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Thomas Howard

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Thomas Howard (1796-1872), of Howard, Ravenhill and Co

c1796 Born in London

1835 Thomas Howard of Rotherhithe, a Civil Engineer, became a member of the Institution of Civil Engineers.[1]

1851 Thomas Howard 57, iron manufacturer employing 72 men, 12 boys and 12 women, lived in Rotherhithe[2]

182 Died at home in Lee, Kent.[3]

1873 Obituary [4]

MR. THOMAS HOWARD was born in 1796, and was intended for the business of a manufacturing chemist.

However, after acquiring considerable knowledge in the various departments of chemistry, his attention was turned more particularly to the chemistry of steam, especially with regard to its employment in the steam engine.

His first invention, in 1825, was a vapour-engine. This was soon superseded by an improved vapour-engine and condenser. The object of this invention was to dispense altogether with the then cumbrous boilers, by injecting water upon a heated surface, whereby sufficient steam was generated to supply each stroke of the engine. This was accomplished by fitting a number of wrought-iron cups into a plate, the lower portion of the cups dipping into mercury, and the plate beneath the mercury being heated by a fire. A large amount of evaporating surface was thus procured, and care was taken to superheat the steam, which was used expansively.

Great difficulties were at first encountered in making the cups free from leakages; but afterwards the engine worked well, and great economy of fuel resulted. About that time tubular boilers came into use for marine purposes, and this, together with the difficulties attendant upon so great a novelty, caused the system, so far as the vaporizing was concerned, to be abandoned.

In 1835 H.M.S. Comet, which made one trip to Lisbon, in 1836 the steam-vessel 'Testa,' trading to Ramsgate and Margate, and in 1837 the 'Columbus,' built for Mr. Robert McCalmont, of London, and intended to steam to America, were all fitted with these vaporizers, as well as with Mr. Howard's system of condensation, in which the water of condensation was taken through a system of thin tubes, with cold water constantly circulating outside, the area of surface being sufficient to cool the water for the purpose of re-injection. By this means the same water was employed again and again, and a pure supply insured for the boilers. The plan answered well, and has frequently been employed.

In 1846 Mr. Howard adapted this improvement to ordinary steam engines.

In 1840 he joined the King and Queen Iron Works, Rotherhithe, with which members of his family had been connected for more than half a century. The work was a scrap-iron rolling mill, and had a considerable reputation for the iron produced. A forge was now added, and from that period to the present time iron work of the heaviest descriptions used in marine and other engines has been manufactured there.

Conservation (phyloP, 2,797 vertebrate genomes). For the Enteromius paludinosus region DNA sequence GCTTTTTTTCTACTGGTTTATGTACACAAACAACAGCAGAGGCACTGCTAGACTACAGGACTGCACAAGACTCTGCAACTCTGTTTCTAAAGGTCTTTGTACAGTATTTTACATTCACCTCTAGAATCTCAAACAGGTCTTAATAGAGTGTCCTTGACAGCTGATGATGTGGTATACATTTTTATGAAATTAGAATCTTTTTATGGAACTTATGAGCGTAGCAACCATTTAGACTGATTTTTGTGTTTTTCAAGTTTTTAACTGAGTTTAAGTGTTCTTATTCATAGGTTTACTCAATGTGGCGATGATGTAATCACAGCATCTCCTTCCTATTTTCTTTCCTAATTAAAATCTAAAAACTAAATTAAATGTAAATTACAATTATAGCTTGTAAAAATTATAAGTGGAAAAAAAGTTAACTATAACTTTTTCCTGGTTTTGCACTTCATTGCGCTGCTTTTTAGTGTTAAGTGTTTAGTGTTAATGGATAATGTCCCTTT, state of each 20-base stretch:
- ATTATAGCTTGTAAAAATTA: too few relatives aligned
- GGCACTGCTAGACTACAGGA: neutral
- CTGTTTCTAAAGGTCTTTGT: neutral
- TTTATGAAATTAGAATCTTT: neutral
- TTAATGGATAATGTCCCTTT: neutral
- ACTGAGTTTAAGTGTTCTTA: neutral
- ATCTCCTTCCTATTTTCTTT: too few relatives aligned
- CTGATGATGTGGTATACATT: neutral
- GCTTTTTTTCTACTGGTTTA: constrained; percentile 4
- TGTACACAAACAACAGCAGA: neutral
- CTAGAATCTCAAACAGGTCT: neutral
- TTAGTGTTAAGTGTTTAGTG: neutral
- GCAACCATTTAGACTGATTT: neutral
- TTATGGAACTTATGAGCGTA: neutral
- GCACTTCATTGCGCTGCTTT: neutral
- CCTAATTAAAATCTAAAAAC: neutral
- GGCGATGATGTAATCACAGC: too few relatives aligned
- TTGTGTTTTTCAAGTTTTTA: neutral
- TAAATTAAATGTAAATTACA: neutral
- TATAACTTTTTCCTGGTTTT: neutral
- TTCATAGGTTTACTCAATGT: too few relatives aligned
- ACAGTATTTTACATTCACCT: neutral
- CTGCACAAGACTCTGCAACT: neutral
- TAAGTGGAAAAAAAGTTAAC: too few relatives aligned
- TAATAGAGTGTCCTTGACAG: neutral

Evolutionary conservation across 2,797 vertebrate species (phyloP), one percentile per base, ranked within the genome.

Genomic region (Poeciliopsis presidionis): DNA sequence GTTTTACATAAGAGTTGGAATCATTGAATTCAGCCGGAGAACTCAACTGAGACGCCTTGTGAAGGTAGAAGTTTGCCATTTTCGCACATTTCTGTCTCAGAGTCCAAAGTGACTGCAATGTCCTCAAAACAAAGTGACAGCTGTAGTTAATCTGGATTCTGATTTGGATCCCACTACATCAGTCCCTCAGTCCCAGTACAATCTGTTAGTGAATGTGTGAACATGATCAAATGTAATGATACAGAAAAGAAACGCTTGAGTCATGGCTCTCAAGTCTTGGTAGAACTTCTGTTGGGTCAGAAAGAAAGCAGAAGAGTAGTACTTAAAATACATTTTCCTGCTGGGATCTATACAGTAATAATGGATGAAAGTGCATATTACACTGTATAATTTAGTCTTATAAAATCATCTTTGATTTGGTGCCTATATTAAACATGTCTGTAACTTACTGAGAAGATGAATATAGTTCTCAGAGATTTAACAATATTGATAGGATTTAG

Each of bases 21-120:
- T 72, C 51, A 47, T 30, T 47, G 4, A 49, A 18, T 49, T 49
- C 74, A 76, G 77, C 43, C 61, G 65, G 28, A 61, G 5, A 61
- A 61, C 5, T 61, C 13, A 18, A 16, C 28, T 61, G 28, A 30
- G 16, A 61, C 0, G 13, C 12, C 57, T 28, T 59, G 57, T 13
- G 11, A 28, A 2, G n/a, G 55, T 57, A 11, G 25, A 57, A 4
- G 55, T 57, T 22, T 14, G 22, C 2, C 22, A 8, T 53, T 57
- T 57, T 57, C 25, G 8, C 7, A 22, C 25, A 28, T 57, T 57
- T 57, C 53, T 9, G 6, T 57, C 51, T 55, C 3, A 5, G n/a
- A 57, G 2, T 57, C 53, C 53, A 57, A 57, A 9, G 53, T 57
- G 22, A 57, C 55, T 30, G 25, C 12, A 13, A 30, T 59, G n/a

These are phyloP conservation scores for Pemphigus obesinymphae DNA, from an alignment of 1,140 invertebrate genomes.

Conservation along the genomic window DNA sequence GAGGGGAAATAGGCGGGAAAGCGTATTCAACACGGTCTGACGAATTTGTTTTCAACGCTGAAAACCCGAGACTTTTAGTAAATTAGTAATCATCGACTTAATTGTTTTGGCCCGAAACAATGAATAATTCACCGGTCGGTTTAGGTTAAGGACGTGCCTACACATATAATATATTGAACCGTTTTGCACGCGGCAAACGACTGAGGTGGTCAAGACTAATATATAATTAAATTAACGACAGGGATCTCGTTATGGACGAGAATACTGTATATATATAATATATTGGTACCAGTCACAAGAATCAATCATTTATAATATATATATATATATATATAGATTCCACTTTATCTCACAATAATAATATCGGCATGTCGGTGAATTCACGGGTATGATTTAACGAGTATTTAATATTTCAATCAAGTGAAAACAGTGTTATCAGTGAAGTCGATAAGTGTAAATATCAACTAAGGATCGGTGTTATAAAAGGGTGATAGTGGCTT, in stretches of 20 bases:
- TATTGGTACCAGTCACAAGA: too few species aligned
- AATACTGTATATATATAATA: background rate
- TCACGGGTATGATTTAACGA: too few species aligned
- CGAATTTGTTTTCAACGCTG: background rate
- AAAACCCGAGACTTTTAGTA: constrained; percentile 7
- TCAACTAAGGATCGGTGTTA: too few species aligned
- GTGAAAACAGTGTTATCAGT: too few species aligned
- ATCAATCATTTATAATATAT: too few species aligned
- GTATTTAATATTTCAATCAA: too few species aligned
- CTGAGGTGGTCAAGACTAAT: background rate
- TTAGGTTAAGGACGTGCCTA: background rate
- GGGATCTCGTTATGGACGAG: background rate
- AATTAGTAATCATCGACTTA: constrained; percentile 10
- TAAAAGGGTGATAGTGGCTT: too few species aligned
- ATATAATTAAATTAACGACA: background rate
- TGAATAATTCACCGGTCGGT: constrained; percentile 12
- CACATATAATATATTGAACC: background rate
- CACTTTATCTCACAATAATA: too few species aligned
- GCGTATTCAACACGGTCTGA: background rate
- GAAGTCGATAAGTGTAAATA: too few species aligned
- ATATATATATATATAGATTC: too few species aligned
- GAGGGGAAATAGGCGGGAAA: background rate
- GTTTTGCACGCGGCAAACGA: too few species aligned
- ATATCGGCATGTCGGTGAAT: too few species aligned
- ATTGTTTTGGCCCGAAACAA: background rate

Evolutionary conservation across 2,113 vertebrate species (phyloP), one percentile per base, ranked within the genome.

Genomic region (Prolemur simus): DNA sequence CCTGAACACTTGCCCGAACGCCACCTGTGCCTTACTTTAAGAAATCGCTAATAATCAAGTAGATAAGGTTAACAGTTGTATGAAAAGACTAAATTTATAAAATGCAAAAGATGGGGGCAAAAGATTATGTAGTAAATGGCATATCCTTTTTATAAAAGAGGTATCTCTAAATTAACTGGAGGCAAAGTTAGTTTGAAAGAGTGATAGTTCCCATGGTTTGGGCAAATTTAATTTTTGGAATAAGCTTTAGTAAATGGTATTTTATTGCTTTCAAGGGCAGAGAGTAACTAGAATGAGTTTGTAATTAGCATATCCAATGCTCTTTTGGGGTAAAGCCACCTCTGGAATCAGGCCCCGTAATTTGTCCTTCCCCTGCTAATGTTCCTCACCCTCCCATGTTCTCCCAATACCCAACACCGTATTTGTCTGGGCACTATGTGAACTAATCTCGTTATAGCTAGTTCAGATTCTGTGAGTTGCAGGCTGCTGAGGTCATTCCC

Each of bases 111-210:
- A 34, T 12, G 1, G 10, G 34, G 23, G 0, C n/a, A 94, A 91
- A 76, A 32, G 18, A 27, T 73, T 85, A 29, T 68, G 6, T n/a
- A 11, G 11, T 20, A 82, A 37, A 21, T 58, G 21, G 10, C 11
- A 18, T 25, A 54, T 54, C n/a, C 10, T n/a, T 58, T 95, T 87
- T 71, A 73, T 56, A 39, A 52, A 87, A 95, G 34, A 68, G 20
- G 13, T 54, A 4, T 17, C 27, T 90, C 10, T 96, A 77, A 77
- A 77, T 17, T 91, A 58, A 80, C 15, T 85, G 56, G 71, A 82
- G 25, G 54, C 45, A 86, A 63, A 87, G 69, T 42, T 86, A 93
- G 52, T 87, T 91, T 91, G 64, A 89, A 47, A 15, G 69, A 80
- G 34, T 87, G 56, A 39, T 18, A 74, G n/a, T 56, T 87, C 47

In 1845, after a number of experiments, he succeeded in rolling at one heat the links with enlarged ends, for the suspension bridge at Pesth. The process mainly consisted of a combination of rolling transversely and endwise. Since then many large suspension-bridges have been completed with similar links : among them may be enumerated the Kieff Bridge, the Chelsea Bridge, and others of less importance; but by far the larger requirement for them has been in the construction of Warren girders.

In 1857 Mr. Howard introduced some improvements, and in the details of the machinery made many experiments upon wrought iron. He was a careful investigator into its properties under varying circumstances, and frequently wrote to the scientific journals, his favourite subject being steam. He strongly advocated the use of superheating and expansion, stating as his opinion that half the fuel might be saved by the proper employment of these principles. He lived to see these improvements worked out, and producing the economies he anticipated ; but, although one of the earliest experimenters upon some of the important changes lately perfected in the steam-engine, so long a period had elapsed since he was known in connection with them that his name is almost forgotten.

He kept up a constant interest in the Iron Works, in which he remained the senior partner until the time of his death, which took place on the 13th of August, 1872.

Mr. Howard was elected an Associate of the Institution on the 24th of May, 1835. As an evidence of the intercst he took in the Society, he bequeathed to it the sum of £500, free of legacy duty “to be invested, and the interest thereof to be applied in such manner and under such conditions and restrictions as the Council of the said Institution may think most expedient, for the purpose of presenting periodically a prize or medal to the Author of a treatise on any of the uses or properties of iron, or to the inventor of some new and valuable process relating thereto - such Author or inventor being a Member, Graduate, or Associate of the said Institution.”

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